Hand Tools Archive
Bill Houghton, Sebastopol, CA
A lot of my woodworking involves the ongoing refurbishment of our 1895 house, which, in turn, involves a lot of fitting of trim to existing trim, with the new trim frequently needing both miters and bevels cut. I prefer to take the angles directly off the old trim with an adjustable bevel and use that bevel to set the saw or strike the layout lines.
As a result, I have more than one bevel. I'm quite fond of the Stanley No. 18 bevel, with its locking thumbscrew at the tail of the stock, for its precision and firm lockup. But it takes two hands to set it, sometimes awkward when I'm working off a ladder, so I also have a couple of Stanley No. 25 bevels, with the lever nut (some pictures below, if you're unfamiliar with these). With this bevel, I can use four fingers, two on each "leg," to push the bevel against the spot to which I'm fitting the trim, and the leftover finger to push the lever tight (I thought I'd discovered this myself, only to find the 1914 catalog stating, "These Bevels are so constructed that the bevel blade can be firmly secured by moving the lever with the thumb of the hand which grasps the handle, thus leaving free the other hand of the workman."). Here are a couple of examples:
All Stanley No. 25 bevels are not alike, though. Older bevels have a superior clamping mechanism (I'm not sure of the exact date of changeover). Here you can see the backs of the bevels:
Notice that the older bevel on the left has a nut, while that on the right has a domed top like a carriage bolt. Here they are disassembled, first the older one:
then the newer one:
Why is the older clamping bolt better? The nut (which is a deformed-thread locking nut, so it holds its position) allows for infinite adjustment, so you can get the locking lever within the body of the tool when it's clamped tight. That way, the lever won't stick out and interfere with using the bevel for layout/saw adjustsment. The six-sided carriage bolt head on the newer style allows some adjustment, but not always perfectly so. Although it's not obvious in the photo, the lever sticks out just past the stock of the newer tool on the first photo, where the bevels are clamped shut.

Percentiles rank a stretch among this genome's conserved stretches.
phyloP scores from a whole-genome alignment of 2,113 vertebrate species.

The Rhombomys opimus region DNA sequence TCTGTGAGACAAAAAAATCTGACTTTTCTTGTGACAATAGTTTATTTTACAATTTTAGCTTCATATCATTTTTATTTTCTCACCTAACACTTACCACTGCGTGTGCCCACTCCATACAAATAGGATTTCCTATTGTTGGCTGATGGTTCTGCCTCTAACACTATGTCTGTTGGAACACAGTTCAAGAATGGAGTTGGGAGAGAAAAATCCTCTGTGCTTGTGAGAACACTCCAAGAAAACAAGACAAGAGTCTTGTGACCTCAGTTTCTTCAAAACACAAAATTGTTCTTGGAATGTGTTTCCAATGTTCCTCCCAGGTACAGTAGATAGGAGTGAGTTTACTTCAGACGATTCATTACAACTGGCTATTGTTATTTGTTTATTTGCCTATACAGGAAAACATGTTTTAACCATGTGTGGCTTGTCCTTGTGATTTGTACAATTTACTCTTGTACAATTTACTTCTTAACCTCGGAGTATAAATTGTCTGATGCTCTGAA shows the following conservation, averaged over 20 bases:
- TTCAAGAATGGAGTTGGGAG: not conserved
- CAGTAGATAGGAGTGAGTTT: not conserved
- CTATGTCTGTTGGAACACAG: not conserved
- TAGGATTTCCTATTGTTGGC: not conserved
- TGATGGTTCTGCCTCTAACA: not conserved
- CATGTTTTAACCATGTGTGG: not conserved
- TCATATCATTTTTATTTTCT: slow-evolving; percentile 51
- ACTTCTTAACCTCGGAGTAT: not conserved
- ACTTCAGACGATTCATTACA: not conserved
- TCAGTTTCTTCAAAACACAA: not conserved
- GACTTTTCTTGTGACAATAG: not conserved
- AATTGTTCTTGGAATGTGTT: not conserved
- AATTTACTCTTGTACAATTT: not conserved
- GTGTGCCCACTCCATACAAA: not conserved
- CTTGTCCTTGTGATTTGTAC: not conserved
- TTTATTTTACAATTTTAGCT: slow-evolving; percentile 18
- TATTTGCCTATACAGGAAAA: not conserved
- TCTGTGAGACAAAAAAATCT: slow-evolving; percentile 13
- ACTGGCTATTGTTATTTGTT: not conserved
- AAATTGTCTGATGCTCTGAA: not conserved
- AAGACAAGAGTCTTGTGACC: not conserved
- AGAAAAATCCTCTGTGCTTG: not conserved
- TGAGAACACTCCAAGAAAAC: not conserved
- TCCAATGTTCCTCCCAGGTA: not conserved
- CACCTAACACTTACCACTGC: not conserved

If you frequent yard sales or eBay for your tools, and my paean to these tools has inspired you to get one, watch for the older style clamping mechanism. People don't generally realize that there's a difference, so you're unlikely to pay more for the better tool than for an inferior one*.
If you have, or acquire, a No. 25 with the newer style clamping bolt, and you're having trouble getting it to clamp with the lever inside the stock, try cutting a shim washer to fit under the clamping nut from thin sheet metal (soda/beer cans would make good material, though not the most aesthetically pleasing).
A digression: Stanley's Sweetheart era tools carry a great deal of mystique among many folks, and it's certainly true that the bench planes of that era have some of the best frogs, and the planes in general have a high degree of fit and finish. So it startled me, when I got the newer bevel above home from the Habitat ReStore where I paid $1 to get it, to find the Sweetheart logo on the tool. It's clearly not a top of the line tool: the stock's not rosewood, but some dark-painted mystery wood (the bits peeking through look like cherry, or maybe apple), the base of the stock lacks the riveted brass binding to be found on other No. 25s of many eras, and the top of the stock, instead of having brass binding, has washers front and back, one cut to accept the carriage head of the clamping bolt, the other just a thin washer. Oh, and the slot on the blade is much wider than on the older tool, leading to some slop in use.
This was clearly an entry-level, apprentice, homeowner, mechanic-with-no-money-to-spare tool. I couldn't find its match in the catalogs I looked in, so I don't know where Stanley marketed the tool. But it reminds me that mystique is often overblown.
*Now, if my name were Christopher, and my last name started with "S," this post might lead to a severe run-up in prices on the older style bevels...